Online and hybrid college courses and programs are becoming more prominent in higher education. While we are still early in the evolution of online education, there are some interesting trends appearing. For example, online courses are (on average) pricier than their brick and mortar counterparts; but largely because of the disproportionate number of for-profit schools. At the same time, attending a course virtually can preclude paying out of state tuition. More students in business students take courses online, but the breakdowns in other courses of study are negligible. However, the most important element of online education is that it is still a struggle for students to finish a degree online.
We are all told of the merits of a college education and people often point out that college graduates make far more than high school graduates. But in reality – what is that degree worth? The truth is that not all college degrees are created equal and with the average student leaving college with a Bachelors Degree and over $24,000 in debt (far more if you pursue a Masters Degree or a Professional Degree), students should really know where that money is going.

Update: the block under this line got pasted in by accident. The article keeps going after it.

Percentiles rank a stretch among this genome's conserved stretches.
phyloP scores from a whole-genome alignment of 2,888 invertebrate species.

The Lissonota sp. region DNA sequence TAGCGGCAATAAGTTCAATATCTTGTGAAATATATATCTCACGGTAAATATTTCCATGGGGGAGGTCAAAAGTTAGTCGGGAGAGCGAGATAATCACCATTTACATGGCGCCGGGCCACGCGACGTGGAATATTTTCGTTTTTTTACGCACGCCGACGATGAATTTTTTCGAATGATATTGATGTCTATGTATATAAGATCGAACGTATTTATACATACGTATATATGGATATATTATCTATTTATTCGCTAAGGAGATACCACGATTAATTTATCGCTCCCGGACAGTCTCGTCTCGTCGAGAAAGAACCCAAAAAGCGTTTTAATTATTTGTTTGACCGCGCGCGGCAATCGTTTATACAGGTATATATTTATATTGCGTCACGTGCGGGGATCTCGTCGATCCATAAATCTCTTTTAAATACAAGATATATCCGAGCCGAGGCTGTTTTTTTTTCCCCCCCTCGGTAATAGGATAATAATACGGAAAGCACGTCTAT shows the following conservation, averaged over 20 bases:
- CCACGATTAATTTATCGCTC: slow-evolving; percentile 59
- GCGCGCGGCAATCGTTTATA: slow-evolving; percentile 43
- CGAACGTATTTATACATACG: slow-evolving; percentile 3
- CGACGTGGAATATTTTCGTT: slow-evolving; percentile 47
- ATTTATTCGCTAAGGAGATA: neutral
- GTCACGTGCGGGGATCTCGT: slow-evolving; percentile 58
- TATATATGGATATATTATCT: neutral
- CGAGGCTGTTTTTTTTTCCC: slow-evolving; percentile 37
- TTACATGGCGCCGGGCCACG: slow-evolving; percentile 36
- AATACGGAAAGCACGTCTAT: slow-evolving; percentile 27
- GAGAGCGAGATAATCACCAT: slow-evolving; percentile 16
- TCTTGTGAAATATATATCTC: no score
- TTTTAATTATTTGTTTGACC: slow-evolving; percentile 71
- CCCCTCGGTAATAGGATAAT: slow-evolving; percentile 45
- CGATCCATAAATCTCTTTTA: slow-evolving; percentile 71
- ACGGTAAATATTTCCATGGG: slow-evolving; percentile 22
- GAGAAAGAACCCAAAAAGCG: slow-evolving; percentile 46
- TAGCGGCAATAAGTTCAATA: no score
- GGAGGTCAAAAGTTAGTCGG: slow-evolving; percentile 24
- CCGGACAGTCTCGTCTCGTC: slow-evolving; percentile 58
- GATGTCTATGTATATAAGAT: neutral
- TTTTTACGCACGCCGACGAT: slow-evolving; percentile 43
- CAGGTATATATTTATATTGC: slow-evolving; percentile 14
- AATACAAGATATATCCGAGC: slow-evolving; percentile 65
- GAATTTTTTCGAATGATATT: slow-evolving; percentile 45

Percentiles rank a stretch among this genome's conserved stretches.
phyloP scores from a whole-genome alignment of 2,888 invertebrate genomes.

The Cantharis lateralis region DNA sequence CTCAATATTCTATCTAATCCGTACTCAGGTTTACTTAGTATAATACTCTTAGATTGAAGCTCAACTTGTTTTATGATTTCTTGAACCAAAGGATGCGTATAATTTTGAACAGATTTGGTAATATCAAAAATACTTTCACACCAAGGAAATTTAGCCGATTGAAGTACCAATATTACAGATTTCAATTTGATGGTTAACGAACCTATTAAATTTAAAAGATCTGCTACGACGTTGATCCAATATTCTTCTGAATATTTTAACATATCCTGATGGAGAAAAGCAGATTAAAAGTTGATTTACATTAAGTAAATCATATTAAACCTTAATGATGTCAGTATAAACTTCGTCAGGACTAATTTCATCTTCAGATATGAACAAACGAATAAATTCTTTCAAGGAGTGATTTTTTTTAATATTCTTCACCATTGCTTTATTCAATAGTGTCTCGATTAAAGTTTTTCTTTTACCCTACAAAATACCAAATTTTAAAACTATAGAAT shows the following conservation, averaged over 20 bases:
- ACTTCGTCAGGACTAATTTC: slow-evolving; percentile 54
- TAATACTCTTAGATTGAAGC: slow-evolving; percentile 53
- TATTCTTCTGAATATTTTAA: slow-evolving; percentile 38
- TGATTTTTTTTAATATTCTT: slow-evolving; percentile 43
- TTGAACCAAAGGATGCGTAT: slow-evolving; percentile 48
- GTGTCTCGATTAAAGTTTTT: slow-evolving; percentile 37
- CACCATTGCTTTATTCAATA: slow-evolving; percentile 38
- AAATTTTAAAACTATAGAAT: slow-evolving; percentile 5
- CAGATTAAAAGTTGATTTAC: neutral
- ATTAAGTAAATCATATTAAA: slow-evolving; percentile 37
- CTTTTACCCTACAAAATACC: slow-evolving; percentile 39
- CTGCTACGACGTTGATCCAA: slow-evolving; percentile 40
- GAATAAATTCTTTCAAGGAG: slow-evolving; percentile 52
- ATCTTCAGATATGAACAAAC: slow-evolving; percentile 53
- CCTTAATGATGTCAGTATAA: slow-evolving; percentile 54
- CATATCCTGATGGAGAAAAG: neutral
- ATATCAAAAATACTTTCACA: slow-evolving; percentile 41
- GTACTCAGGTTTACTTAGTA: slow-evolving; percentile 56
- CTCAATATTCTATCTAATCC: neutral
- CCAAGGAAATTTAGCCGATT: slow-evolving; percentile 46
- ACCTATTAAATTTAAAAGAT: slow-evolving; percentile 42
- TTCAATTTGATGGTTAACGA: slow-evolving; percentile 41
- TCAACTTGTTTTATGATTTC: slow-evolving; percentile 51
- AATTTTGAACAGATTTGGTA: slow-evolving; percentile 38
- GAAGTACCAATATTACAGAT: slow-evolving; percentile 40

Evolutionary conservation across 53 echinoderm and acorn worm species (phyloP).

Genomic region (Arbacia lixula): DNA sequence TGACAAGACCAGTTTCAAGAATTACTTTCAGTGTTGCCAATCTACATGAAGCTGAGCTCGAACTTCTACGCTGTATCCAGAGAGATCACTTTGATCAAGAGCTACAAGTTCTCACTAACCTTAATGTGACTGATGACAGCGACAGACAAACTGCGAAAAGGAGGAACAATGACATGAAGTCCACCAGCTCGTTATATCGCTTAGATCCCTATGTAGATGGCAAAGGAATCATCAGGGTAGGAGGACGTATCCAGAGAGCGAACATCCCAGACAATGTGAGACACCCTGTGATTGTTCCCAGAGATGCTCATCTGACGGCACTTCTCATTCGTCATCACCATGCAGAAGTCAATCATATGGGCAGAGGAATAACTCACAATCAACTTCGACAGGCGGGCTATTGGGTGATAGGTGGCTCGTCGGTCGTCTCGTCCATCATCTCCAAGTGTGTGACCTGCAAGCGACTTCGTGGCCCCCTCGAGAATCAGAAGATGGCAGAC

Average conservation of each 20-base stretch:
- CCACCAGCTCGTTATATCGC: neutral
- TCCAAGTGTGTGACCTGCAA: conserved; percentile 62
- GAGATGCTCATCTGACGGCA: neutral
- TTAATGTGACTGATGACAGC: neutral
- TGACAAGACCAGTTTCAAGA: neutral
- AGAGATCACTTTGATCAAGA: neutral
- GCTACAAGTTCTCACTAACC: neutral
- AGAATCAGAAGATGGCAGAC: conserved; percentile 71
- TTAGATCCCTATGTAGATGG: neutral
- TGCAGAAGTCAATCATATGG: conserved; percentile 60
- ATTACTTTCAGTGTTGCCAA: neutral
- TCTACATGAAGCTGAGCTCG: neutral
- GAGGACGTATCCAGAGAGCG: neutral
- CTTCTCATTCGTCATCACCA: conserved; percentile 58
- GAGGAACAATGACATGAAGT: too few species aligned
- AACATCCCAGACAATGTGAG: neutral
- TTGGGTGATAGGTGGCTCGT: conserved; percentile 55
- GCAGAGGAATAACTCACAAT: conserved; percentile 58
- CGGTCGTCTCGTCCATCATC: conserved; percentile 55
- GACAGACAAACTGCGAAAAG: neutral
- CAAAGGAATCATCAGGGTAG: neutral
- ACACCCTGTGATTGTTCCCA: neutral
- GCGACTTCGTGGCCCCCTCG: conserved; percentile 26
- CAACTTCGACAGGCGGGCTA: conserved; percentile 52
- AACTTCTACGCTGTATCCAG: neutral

A recent study has analyzed which degrees are worth the most. Not only do they consider average salaries (chemical engineers lead the list with $67,000), but also unemployment rates (geophysical scientists have virtually none whereas nuclear physicists and educational administrators are looking at almost 16%).
Read the article on MSNBC to learn what your degree can potentially do for you.